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Birding sites Near High Island

Smith Point Hawk Watch

Twenty thousand Broad-winged Hawks. Seven thousand Mississippi Kites. Over ten thousand raptors in the sky at one time. In Autumn, the Smith Point hawk watch is the place to be, if you want a chance to witness the heavens explode with streaming hawks, falcons, kites, and vultures. Gliding triumphantly on thermals that escort their challenging southward migration, multitudes of Red-tailed, Cooper’s, and Sharp-shinned Hawks speckle the sky, while Peregrine Falcons, Merlins, and American Kestrels stealthily streak by, destined for wintering grounds far beyond the Gulf horizon. Here, even the most relaxed birder can lackadaisically discern the “gray ghost” figure of a passing Northern Harrier, or share in the awe of a graceful Swallow-tailed Kite coasting overhead. While the odd Swainson’s or White-tailed Hawk sails overhead, urging fist-pumps and grins for excitable observers below, there is always another enthusiast who merely marvels in following a troop of kettling Wood Storks and Anhingas that seemingly disappears into the atmosphere, beyond the reach of a binocular. Staggering numbers of raptors move over Smith Point from mid-August through early November. While raptors are certainly the main course of the party, thousands of swallows and neotropical passerines add to the bustle of the season’s migration and cannot possibly be ignored! A twenty-foot tower overlooking East Galveston Bay offers unobstructed views of this spectacle; the site of the most important Autumn hawkwatching station on the Upper Texas Coast.
Bolivar Flats Shorebird Sanctuary
Protected by the Houston Audubon Society, Bolivar Flats has been christened as the “crown jewel of shorebird habitats” on the Upper Texas Coast. And rightfully so, as upwards of ten thousand American Avocets, hundreds of Marbled Godwits, thousands of Western and Semipalmated Sandpipers, Dunlin and scores of plovers, stilts, dowitchers, Sanderlings, and Willets collide with massive flocks of terns, gulls, and herons and egrets on the beaches, mudflats, and saltmarshes of this globally important shorebird sanctuary. Year round, hundreds of thousands of shorebirds and other waterbirds are drawn to the shores of Bolivar, where they frenzy to feast at a smorgasbord of millions of small crustaceans, worms, and fishes that swell throughout the coastal flats at the mouth of Galveston Bay. Bolivar Flats will put any birder into a trance as they witness the clamor of teams of Black-bellied, Piping, Snowy, and Wilson’s Plovers strutting the beaches, Ruddy Turnstones and Sanderlings running the tides, Reddish and Snowy Egrets gracefully stalking the shorelines, and hundreds of Black, Least, and Sandwich Terns cruising over the shallows of the Gulf. Bolivar Flats is an exceptional scene from which to seek out Gull-billed Tern, American Oystercatcher, Long-billed Curlew, Magnificent Frigatebird, and classy Black Skimmers. Widespread patches of Spartina grass are prime habitat for Seaside Sparrow and Clapper Rail, and the surrounding estuary for Long-billed Dowitcher, Whimbrel, and Greater and Lesser Yellowlegs.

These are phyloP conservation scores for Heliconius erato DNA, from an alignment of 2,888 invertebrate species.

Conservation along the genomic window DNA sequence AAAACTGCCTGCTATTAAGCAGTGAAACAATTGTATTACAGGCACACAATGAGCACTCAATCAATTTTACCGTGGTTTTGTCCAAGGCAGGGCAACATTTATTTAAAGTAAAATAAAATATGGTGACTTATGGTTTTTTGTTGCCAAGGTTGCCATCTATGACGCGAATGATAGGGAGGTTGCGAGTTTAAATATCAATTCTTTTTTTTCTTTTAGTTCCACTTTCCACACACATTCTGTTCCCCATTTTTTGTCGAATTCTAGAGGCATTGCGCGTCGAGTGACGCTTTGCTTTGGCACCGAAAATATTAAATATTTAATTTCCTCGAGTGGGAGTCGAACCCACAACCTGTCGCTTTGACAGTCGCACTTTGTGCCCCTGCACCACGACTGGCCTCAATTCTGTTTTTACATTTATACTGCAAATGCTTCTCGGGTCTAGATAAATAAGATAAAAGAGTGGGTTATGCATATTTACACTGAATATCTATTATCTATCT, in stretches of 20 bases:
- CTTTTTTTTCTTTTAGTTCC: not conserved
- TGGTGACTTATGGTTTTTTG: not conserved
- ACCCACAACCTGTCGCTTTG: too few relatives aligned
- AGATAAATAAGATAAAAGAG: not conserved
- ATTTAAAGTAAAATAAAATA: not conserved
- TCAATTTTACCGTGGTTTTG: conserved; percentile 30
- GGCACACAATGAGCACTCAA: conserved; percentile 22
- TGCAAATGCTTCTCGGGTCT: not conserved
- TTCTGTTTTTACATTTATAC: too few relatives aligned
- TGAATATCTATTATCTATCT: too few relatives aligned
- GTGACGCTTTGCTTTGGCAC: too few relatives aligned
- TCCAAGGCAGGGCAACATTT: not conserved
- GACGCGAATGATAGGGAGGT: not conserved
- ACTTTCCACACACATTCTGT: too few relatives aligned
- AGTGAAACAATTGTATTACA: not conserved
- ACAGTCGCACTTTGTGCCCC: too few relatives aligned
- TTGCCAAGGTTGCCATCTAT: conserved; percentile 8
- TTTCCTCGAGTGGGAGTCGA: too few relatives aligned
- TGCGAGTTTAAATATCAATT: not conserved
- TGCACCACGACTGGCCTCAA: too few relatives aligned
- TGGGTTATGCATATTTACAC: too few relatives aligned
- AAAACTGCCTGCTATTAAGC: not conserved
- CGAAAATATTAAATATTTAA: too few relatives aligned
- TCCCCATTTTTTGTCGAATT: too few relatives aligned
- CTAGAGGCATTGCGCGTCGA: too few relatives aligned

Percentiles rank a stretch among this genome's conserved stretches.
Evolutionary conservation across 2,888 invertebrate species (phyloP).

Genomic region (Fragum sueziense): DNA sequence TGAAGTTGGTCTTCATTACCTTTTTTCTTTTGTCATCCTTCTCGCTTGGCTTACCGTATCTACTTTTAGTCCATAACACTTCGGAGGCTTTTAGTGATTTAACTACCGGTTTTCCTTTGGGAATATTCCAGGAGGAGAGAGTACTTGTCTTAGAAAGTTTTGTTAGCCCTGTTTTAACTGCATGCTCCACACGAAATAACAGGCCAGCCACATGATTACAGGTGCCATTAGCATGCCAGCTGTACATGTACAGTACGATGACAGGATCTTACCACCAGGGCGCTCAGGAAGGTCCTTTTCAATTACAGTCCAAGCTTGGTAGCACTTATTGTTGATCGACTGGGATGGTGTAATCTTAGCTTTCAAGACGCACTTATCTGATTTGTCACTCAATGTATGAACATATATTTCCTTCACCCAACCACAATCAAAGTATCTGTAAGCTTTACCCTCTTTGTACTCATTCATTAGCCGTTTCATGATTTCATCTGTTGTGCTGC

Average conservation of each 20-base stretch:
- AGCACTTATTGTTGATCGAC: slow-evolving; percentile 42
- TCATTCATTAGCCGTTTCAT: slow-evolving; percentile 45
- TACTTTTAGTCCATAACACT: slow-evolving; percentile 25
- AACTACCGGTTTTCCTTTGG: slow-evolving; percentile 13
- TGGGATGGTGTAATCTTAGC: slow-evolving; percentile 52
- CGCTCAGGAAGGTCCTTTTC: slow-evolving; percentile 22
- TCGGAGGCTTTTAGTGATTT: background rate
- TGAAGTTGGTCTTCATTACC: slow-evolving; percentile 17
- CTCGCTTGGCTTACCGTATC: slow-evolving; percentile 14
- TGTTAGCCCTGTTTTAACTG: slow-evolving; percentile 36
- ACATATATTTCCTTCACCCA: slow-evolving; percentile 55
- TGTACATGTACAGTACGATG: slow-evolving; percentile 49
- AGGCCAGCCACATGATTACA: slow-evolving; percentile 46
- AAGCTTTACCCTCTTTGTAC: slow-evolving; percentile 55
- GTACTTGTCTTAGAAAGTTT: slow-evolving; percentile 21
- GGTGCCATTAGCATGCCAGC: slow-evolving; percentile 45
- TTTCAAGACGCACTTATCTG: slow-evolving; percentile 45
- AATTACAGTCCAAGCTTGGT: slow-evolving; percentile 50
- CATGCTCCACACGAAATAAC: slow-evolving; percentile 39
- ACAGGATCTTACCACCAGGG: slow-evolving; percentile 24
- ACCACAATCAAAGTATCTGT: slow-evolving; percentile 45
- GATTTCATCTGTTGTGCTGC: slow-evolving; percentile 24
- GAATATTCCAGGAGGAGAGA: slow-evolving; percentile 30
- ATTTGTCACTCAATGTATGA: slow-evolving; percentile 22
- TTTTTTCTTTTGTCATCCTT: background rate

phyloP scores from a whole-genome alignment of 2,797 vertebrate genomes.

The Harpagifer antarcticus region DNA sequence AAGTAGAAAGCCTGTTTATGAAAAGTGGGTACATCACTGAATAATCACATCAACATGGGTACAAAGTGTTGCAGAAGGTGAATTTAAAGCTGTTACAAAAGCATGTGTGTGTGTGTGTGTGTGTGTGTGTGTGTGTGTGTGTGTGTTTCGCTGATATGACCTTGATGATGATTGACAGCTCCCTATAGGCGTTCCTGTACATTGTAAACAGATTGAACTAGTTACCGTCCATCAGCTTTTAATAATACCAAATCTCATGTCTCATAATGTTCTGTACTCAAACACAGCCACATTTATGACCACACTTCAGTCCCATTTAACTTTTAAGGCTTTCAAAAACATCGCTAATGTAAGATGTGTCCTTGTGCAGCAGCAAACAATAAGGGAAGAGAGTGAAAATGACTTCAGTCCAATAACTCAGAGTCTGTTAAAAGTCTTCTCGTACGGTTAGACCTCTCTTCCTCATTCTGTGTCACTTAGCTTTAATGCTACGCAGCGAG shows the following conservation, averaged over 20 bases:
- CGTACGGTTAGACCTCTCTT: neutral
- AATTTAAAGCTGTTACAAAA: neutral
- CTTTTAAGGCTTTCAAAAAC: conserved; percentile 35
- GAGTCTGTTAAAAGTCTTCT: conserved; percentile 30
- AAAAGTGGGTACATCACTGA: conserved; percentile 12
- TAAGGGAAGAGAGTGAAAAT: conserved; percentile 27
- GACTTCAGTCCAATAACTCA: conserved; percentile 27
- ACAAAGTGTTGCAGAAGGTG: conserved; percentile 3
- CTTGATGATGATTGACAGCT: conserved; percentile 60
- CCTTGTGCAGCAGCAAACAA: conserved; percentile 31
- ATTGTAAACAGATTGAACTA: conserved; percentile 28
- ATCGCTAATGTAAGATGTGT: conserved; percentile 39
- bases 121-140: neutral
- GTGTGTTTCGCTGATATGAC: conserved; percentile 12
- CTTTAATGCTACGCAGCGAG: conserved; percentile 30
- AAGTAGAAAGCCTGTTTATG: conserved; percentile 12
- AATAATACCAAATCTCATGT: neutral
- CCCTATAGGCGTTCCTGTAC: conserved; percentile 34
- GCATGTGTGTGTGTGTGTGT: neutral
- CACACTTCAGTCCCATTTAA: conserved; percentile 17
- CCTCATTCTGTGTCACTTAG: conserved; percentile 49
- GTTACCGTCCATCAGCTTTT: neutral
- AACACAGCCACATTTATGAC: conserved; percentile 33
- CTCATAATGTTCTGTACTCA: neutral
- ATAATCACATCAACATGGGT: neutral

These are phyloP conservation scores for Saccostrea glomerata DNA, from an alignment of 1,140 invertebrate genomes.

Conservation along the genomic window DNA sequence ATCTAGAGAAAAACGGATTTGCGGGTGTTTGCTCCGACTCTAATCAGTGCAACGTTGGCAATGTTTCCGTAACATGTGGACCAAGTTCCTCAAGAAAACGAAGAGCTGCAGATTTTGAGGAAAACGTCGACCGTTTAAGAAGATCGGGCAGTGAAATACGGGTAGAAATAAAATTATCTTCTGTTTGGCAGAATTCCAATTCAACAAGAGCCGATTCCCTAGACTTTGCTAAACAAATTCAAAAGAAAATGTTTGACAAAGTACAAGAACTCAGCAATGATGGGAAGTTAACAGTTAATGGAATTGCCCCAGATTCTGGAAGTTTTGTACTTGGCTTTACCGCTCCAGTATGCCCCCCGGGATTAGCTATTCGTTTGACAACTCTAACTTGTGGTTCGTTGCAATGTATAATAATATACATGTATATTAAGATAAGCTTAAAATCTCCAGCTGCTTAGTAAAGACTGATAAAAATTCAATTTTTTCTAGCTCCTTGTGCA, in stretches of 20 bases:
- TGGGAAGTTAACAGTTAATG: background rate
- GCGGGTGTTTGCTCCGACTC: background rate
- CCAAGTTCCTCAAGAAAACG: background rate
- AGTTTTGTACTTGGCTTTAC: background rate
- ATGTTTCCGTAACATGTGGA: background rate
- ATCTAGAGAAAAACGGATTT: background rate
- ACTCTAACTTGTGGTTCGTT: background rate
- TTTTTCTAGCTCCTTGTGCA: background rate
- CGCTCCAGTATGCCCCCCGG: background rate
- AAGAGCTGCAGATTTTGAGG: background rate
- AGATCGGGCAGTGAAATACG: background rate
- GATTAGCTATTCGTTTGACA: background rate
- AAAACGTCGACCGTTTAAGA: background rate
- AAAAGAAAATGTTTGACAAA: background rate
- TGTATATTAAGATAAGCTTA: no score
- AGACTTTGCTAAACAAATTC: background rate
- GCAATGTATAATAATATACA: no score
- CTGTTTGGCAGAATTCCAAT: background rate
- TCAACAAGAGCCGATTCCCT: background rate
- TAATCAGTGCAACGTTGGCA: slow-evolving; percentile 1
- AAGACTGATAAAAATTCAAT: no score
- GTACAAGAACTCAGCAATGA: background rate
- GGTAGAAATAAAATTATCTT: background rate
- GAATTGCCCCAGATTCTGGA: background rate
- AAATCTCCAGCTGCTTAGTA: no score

Anahuac National Wildlife Refuge
Massive expanses of coastal marsh and prairie shaped by the winding bayous of an ancient flood plain forms this 34,000 acre refuge bordering the Gulf Coast. Anahuac is a birder’s playground and an absolute haven for wildlife. Avian possibilities are endless, with over 30 species of shorebirds, 27 species of waterfowl, and hordes of herons and egrets, gulls and terns, raptors, and passerines exploiting this astonishing wealth of habitat.

Rollover Pass and Yacht Basin Road
Rollover Pass is an artificial channel that cuts through the Bolivar Peninsula, linking the East Bay to the Gulf Coast. Extensive tidal mudflats offer exceptional habitat for thousands of foraging and roosting shorebirds, gulls, terns, and herons and egrets. Hundreds of avocets, tidy groups of Black-necked Stilts, Great and Snowy Egrets, and American White and Brown Pelicans converge on the open sandbars during low tide. Rollover is a prime locale to look for Neotropic Cormorant, American Oystercatcher, Snowy Plover, Marbled Godwit, Reddish Egret, and Black Skimmer. In summer and fall keep an eye to the sky for a passing Magnificent Frigatebird. In winter, the Pass can be a great site to scan for waterfowl. Located on TX 87 in the town of Gilchrist. Not only popular for birders, Rollover Pass is a nationally-renowned fisherman’s hotspot. Consideration for the joint appreciation of this popular coastal site allows for an enjoyable birding venture. On the north side of TX 87, about a half mile west of Rollover Pass lies Yacht Basin Road, which dead-ends at the Intracoastal Waterway. The fields, coastal marshes, and gravel dredge spills on this half-mile-long road are surprisingly birdy. During spring especially, check the cordgrass and spartina grass marsh and wet field fields for Seaside and Le Conte’s Sparrows, Clapper and King Rails, and keep an eye out for migrating Bobolinks. The mud and sandflats here are great for Long-billed Curlew, Whimbrel, and Willet, as well as other waders including Marbled Godwit.